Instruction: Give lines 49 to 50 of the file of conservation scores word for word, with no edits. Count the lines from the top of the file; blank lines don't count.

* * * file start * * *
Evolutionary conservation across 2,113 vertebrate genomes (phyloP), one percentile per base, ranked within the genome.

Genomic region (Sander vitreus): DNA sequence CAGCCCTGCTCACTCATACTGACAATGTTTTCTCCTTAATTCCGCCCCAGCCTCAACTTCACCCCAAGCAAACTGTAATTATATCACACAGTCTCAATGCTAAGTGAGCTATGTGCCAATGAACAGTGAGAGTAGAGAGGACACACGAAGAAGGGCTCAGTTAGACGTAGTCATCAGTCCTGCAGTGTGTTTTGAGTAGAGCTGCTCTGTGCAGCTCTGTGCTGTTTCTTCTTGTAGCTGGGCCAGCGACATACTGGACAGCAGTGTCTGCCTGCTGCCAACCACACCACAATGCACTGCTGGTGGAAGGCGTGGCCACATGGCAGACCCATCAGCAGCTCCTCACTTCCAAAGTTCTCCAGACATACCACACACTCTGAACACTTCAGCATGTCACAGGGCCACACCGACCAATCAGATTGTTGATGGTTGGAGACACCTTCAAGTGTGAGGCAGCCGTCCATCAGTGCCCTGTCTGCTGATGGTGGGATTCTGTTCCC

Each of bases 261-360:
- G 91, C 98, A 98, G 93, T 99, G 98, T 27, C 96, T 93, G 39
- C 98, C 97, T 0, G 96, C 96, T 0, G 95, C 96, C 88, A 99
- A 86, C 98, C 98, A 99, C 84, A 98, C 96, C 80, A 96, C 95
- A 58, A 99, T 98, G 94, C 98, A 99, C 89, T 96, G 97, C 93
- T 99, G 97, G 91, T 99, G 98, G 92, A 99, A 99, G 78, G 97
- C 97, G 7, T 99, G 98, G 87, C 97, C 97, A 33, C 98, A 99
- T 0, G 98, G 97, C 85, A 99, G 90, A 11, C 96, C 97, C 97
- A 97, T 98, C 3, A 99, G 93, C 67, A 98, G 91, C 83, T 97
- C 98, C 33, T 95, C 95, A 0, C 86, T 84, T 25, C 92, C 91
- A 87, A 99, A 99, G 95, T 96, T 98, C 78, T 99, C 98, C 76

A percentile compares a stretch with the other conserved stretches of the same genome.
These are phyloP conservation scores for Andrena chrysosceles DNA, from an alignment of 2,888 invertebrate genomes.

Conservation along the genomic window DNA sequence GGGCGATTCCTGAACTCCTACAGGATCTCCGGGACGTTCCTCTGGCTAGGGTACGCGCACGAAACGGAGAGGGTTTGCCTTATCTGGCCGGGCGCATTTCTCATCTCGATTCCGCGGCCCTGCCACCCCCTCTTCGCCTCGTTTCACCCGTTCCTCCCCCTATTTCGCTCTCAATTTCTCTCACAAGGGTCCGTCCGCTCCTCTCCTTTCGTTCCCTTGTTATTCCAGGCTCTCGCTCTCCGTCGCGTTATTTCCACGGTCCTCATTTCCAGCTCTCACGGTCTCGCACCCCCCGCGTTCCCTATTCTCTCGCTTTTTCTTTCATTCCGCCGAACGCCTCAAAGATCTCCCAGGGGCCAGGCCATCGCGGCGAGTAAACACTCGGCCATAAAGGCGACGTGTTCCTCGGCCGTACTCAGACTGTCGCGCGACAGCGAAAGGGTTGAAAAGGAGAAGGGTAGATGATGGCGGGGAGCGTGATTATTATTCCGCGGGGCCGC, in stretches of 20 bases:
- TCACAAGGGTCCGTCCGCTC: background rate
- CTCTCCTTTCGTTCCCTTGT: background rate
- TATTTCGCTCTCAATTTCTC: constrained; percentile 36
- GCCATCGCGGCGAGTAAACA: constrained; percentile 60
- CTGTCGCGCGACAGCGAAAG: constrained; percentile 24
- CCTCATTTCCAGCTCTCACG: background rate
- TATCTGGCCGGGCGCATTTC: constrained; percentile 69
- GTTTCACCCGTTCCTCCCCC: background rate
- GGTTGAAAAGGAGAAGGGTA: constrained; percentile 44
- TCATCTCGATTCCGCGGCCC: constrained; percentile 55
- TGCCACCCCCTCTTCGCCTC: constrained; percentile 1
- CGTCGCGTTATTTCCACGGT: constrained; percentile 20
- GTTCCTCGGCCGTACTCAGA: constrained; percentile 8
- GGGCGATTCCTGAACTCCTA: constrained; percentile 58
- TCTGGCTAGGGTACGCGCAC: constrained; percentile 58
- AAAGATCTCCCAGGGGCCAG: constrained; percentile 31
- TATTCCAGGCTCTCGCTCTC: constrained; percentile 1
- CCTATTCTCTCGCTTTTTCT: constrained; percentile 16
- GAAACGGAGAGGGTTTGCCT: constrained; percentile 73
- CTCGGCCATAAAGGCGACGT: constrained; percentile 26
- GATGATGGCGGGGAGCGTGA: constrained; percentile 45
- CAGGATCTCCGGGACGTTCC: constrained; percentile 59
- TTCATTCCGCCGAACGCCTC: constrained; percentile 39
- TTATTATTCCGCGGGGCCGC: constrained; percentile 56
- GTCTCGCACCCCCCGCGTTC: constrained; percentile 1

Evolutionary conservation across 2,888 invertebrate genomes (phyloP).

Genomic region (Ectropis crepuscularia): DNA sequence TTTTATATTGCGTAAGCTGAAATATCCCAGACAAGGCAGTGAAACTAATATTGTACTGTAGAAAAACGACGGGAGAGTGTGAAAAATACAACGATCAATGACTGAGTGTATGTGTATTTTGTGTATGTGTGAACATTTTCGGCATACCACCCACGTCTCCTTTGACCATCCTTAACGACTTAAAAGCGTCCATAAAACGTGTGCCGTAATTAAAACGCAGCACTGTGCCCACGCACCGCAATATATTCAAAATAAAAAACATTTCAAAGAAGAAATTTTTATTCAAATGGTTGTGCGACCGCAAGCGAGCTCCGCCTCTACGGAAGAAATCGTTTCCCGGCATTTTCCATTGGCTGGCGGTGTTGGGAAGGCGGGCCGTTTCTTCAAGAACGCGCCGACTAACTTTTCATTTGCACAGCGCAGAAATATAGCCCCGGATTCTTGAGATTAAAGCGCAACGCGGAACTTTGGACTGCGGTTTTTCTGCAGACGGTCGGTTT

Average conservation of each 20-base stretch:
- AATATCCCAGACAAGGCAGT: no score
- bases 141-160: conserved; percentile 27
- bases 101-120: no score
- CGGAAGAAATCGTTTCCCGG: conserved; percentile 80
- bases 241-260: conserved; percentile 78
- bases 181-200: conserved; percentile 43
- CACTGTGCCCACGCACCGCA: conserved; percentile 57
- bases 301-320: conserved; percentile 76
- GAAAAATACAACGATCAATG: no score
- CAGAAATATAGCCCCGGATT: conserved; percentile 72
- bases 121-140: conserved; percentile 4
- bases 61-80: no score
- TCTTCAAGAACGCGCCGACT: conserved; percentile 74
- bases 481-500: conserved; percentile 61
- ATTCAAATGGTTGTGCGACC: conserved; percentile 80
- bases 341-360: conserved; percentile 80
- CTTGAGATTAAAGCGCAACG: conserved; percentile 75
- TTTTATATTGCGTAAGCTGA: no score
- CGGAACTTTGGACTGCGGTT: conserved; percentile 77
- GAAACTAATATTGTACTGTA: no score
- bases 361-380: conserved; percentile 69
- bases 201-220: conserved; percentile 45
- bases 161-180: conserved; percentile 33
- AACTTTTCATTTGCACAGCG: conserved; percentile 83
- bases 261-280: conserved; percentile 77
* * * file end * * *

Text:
- bases 241-260: conserved; percentile 78
- bases 181-200: conserved; percentile 43